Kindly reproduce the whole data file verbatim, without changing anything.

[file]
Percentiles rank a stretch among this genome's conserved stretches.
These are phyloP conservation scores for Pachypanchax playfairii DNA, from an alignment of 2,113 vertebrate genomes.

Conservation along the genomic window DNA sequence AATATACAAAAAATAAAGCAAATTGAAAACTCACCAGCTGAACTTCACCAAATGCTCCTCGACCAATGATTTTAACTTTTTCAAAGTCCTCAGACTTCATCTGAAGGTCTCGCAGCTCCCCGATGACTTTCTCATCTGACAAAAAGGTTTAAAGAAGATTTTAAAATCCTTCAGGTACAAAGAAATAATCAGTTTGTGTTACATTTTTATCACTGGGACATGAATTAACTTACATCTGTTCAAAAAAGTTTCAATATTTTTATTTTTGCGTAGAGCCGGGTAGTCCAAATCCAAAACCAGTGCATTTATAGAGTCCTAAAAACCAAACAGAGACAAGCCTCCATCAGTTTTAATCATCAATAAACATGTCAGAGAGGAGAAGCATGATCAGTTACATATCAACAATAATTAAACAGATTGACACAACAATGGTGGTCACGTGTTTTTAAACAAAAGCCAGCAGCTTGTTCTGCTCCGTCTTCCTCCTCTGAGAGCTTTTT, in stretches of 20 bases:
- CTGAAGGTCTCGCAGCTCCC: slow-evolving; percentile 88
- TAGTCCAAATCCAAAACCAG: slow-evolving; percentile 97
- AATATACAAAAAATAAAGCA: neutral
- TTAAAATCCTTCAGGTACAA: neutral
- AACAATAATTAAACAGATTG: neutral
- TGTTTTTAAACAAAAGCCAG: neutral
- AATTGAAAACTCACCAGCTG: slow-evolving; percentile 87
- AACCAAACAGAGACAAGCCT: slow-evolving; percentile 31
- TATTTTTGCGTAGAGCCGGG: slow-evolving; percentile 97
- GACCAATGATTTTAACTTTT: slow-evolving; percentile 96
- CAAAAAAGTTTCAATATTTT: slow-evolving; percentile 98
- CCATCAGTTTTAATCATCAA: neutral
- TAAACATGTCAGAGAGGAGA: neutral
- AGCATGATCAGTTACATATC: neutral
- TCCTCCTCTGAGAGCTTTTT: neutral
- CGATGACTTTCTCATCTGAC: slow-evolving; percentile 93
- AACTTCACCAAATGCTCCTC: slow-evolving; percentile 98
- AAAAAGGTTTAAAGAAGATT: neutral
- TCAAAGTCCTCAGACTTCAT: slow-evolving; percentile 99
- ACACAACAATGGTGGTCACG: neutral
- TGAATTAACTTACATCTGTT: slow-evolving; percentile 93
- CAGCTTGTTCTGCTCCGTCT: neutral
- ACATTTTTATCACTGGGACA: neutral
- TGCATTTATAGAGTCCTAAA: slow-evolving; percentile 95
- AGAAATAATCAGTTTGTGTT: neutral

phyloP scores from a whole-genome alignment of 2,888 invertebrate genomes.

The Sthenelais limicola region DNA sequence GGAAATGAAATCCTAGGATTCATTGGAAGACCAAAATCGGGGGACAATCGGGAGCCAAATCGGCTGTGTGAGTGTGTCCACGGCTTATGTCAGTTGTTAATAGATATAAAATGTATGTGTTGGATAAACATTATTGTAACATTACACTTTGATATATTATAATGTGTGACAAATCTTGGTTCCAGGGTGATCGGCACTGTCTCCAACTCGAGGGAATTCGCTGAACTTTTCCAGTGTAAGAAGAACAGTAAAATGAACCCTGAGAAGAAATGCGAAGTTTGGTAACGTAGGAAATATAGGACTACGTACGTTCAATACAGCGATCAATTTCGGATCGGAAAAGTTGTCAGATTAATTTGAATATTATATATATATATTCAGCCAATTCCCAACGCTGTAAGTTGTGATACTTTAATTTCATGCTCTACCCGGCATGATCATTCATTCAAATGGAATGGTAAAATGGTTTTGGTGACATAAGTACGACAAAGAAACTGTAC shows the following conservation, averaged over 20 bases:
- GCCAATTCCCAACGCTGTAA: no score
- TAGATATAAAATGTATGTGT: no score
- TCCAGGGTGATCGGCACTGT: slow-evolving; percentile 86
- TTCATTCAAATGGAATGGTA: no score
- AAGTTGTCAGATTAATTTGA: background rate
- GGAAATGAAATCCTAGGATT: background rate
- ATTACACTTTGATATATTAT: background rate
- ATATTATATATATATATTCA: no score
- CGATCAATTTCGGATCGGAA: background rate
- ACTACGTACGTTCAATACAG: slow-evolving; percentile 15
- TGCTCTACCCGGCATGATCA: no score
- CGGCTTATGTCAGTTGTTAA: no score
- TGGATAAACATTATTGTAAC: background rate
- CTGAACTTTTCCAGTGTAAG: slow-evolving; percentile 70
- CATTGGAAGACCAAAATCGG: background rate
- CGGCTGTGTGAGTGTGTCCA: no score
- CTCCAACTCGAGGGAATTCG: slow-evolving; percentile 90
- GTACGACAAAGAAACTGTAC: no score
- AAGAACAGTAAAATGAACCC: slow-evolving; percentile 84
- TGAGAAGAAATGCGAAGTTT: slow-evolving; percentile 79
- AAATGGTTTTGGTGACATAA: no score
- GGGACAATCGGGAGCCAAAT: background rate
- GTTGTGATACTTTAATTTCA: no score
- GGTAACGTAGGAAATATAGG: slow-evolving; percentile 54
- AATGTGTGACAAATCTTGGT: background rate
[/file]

Percentiles rank a stretch among this genome's conserved stretches.
These are phyloP conservation scores for Pachypanchax playfairii DNA, from an alignment of 2,113 vertebrate genomes.

Conservation along the genomic window DNA sequence AATATACAAAAAATAAAGCAAATTGAAAACTCACCAGCTGAACTTCACCAAATGCTCCTCGACCAATGATTTTAACTTTTTCAAAGTCCTCAGACTTCATCTGAAGGTCTCGCAGCTCCCCGATGACTTTCTCATCTGACAAAAAGGTTTAAAGAAGATTTTAAAATCCTTCAGGTACAAAGAAATAATCAGTTTGTGTTACATTTTTATCACTGGGACATGAATTAACTTACATCTGTTCAAAAAAGTTTCAATATTTTTATTTTTGCGTAGAGCCGGGTAGTCCAAATCCAAAACCAGTGCATTTATAGAGTCCTAAAAACCAAACAGAGACAAGCCTCCATCAGTTTTAATCATCAATAAACATGTCAGAGAGGAGAAGCATGATCAGTTACATATCAACAATAATTAAACAGATTGACACAACAATGGTGGTCACGTGTTTTTAAACAAAAGCCAGCAGCTTGTTCTGCTCCGTCTTCCTCCTCTGAGAGCTTTTT, in stretches of 20 bases:
- CTGAAGGTCTCGCAGCTCCC: slow-evolving; percentile 88
- TAGTCCAAATCCAAAACCAG: slow-evolving; percentile 97
- AATATACAAAAAATAAAGCA: neutral
- TTAAAATCCTTCAGGTACAA: neutral
- AACAATAATTAAACAGATTG: neutral
- TGTTTTTAAACAAAAGCCAG: neutral
- AATTGAAAACTCACCAGCTG: slow-evolving; percentile 87
- AACCAAACAGAGACAAGCCT: slow-evolving; percentile 31
- TATTTTTGCGTAGAGCCGGG: slow-evolving; percentile 97
- GACCAATGATTTTAACTTTT: slow-evolving; percentile 96
- CAAAAAAGTTTCAATATTTT: slow-evolving; percentile 98
- CCATCAGTTTTAATCATCAA: neutral
- TAAACATGTCAGAGAGGAGA: neutral
- AGCATGATCAGTTACATATC: neutral
- TCCTCCTCTGAGAGCTTTTT: neutral
- CGATGACTTTCTCATCTGAC: slow-evolving; percentile 93
- AACTTCACCAAATGCTCCTC: slow-evolving; percentile 98
- AAAAAGGTTTAAAGAAGATT: neutral
- TCAAAGTCCTCAGACTTCAT: slow-evolving; percentile 99
- ACACAACAATGGTGGTCACG: neutral
- TGAATTAACTTACATCTGTT: slow-evolving; percentile 93
- CAGCTTGTTCTGCTCCGTCT: neutral
- ACATTTTTATCACTGGGACA: neutral
- TGCATTTATAGAGTCCTAAA: slow-evolving; percentile 95
- AGAAATAATCAGTTTGTGTT: neutral

phyloP scores from a whole-genome alignment of 2,888 invertebrate genomes.

The Sthenelais limicola region DNA sequence GGAAATGAAATCCTAGGATTCATTGGAAGACCAAAATCGGGGGACAATCGGGAGCCAAATCGGCTGTGTGAGTGTGTCCACGGCTTATGTCAGTTGTTAATAGATATAAAATGTATGTGTTGGATAAACATTATTGTAACATTACACTTTGATATATTATAATGTGTGACAAATCTTGGTTCCAGGGTGATCGGCACTGTCTCCAACTCGAGGGAATTCGCTGAACTTTTCCAGTGTAAGAAGAACAGTAAAATGAACCCTGAGAAGAAATGCGAAGTTTGGTAACGTAGGAAATATAGGACTACGTACGTTCAATACAGCGATCAATTTCGGATCGGAAAAGTTGTCAGATTAATTTGAATATTATATATATATATTCAGCCAATTCCCAACGCTGTAAGTTGTGATACTTTAATTTCATGCTCTACCCGGCATGATCATTCATTCAAATGGAATGGTAAAATGGTTTTGGTGACATAAGTACGACAAAGAAACTGTAC shows the following conservation, averaged over 20 bases:
- GCCAATTCCCAACGCTGTAA: no score
- TAGATATAAAATGTATGTGT: no score
- TCCAGGGTGATCGGCACTGT: slow-evolving; percentile 86
- TTCATTCAAATGGAATGGTA: no score
- AAGTTGTCAGATTAATTTGA: background rate
- GGAAATGAAATCCTAGGATT: background rate
- ATTACACTTTGATATATTAT: background rate
- ATATTATATATATATATTCA: no score
- CGATCAATTTCGGATCGGAA: background rate
- ACTACGTACGTTCAATACAG: slow-evolving; percentile 15
- TGCTCTACCCGGCATGATCA: no score
- CGGCTTATGTCAGTTGTTAA: no score
- TGGATAAACATTATTGTAAC: background rate
- CTGAACTTTTCCAGTGTAAG: slow-evolving; percentile 70
- CATTGGAAGACCAAAATCGG: background rate
- CGGCTGTGTGAGTGTGTCCA: no score
- CTCCAACTCGAGGGAATTCG: slow-evolving; percentile 90
- GTACGACAAAGAAACTGTAC: no score
- AAGAACAGTAAAATGAACCC: slow-evolving; percentile 84
- TGAGAAGAAATGCGAAGTTT: slow-evolving; percentile 79
- AAATGGTTTTGGTGACATAA: no score
- GGGACAATCGGGAGCCAAAT: background rate
- GTTGTGATACTTTAATTTCA: no score
- GGTAACGTAGGAAATATAGG: slow-evolving; percentile 54
- AATGTGTGACAAATCTTGGT: background rate